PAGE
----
March 15, 2006 10:01 AM PST
Roomba takes Frogger to the asphalt jungle
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Quickly, several in the group begin a betting pool pegged to the big questions of the moment. How many lanes will the Roomba make it across before it's crushed? What kind of car will hit it? The consensus seems to be that it'll get hit after one journey across the four-lane street.
Soon Torrone and Fried say they're ready. Fried grabs the Roomba and heads for the street below. Nine people go to the edge of the fourth-floor suite's balcony to watch.
But down on Sixth Street, there is no communication between the Roomba and Torrone's laptop four stories up. So Fried grabs her cell phone and convinces him to come down to run things from street level.
Roomba does traffic rumba
A man with a British accent and signs of inebriation wanders over to where Fried is fiddling with the Roomba and asks if the nondescript frog moves around and whether it vacuums while it moves.
He has no idea how spot on he is.
As Torrone arrives, he explains that his Bluetooth transmitter doesn't have the range to reach the balcony, but from the street it should be no problem.
And suddenly, the Roomba Frogger, which was sitting in the street, just up against the curb, is moving. Slowly, and toward the center of the street. It reaches the middle, spins around, and Torrone calls it back.
One of Fried and Torrone's biggest worries was that the police would show up and arrest them. But as the Roomba rolls from lane to lane, two cops ride by on bicycles. They don't stop to bust anyone. Instead, they beep their horns. Everyone laughs.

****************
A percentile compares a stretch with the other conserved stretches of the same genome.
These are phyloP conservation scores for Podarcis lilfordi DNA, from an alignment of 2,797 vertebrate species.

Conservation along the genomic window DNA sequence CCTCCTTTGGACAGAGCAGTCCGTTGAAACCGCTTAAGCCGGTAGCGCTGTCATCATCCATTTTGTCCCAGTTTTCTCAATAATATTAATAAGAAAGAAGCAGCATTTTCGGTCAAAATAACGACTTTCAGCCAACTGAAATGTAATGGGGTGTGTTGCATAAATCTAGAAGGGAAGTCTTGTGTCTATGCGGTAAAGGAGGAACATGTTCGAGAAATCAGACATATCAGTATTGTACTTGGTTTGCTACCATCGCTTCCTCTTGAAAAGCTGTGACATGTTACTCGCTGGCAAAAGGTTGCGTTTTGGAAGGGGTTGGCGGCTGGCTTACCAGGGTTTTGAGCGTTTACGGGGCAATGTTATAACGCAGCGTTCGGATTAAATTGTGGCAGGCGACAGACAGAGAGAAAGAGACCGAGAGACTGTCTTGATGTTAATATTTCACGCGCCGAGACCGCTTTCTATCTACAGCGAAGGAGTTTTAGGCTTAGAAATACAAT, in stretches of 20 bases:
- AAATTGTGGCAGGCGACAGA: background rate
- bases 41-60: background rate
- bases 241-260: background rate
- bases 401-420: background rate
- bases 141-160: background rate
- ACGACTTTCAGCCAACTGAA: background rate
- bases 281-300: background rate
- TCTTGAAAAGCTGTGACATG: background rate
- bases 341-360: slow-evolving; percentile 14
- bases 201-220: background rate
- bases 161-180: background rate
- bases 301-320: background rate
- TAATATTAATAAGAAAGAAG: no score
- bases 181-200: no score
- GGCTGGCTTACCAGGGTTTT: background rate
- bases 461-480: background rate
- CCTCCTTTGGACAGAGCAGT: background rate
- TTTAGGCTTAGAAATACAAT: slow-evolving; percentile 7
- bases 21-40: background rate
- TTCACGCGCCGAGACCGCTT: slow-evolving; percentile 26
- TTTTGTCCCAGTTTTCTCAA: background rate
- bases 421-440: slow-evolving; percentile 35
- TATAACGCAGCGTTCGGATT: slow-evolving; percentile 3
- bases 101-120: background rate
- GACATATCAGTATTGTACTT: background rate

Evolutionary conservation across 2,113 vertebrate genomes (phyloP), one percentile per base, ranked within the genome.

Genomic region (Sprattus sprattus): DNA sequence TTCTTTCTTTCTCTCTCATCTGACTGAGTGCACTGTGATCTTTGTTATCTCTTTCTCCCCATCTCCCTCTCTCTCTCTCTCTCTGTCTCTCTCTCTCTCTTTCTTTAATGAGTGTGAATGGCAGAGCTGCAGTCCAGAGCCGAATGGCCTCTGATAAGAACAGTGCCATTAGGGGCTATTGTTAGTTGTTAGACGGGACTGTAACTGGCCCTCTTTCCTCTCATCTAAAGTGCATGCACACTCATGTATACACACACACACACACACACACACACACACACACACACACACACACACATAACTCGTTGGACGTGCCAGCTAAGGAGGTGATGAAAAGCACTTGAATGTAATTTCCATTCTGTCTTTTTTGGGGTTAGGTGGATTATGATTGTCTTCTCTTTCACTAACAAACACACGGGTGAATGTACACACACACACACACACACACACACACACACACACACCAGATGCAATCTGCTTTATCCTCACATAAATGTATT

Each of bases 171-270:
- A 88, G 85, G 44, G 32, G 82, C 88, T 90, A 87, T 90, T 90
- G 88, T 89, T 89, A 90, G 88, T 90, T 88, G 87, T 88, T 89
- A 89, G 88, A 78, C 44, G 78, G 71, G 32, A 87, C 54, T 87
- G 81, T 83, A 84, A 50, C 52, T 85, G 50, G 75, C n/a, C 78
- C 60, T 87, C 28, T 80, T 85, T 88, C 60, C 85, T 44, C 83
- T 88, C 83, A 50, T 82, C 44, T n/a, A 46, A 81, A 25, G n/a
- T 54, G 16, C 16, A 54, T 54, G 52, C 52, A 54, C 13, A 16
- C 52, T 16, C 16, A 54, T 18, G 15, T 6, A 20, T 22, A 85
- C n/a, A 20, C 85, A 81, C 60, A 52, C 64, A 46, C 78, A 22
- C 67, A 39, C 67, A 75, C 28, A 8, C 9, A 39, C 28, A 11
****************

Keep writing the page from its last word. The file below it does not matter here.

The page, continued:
Everyone thought the Roomba would suffer a quick death, but it is far more resilient than anyone expected. Car after car zooms by, and many roll directly over the robot, which manages to avoid getting hit by the wheels.
One car does clip it, though, and a loud "Whoa" rings out from the group on the balcony and the growing number of people gathered on both sides of the street.
Gradually, the Roomba makes it back and forth four times, then five, six and seven.
But on about the 10th trip--15 minutes into the game and after crossing a total of 40 lanes of traffic?a white Toyota 4Runner approaches and, unable to avoid the robot vacuum cleaner, crushes it.
The timing is probably good, because as Fried and Torrone gather up the nearly dead machine, a local security guard is standing nearby on the phone and calling the cops. And so everyone scatters or heads back into the hotel, walking into the lobby as if nothing had happened.
And as they do, Fried and Torrone are already imagining their next Frogger mission and how they could make it better.
"I did learn something," Torrone said. "If you're really going to do this, you probably need to use (radio frequency)."
"I can totally build a 500-feet RF link," she said. "Yeah, I'm on it."
Back in the hotel suite, Ludlow assessed the mood: "Once you get a taste of Roomba Frogger, you can't get enough."
As people in the suite laughed, shouted and talked about what they'd just witnessed, Torrone summed up his evening.
"We had a lot to drink before we got here," he said, "but there's nothing to sober you up like steering a robot through traffic."
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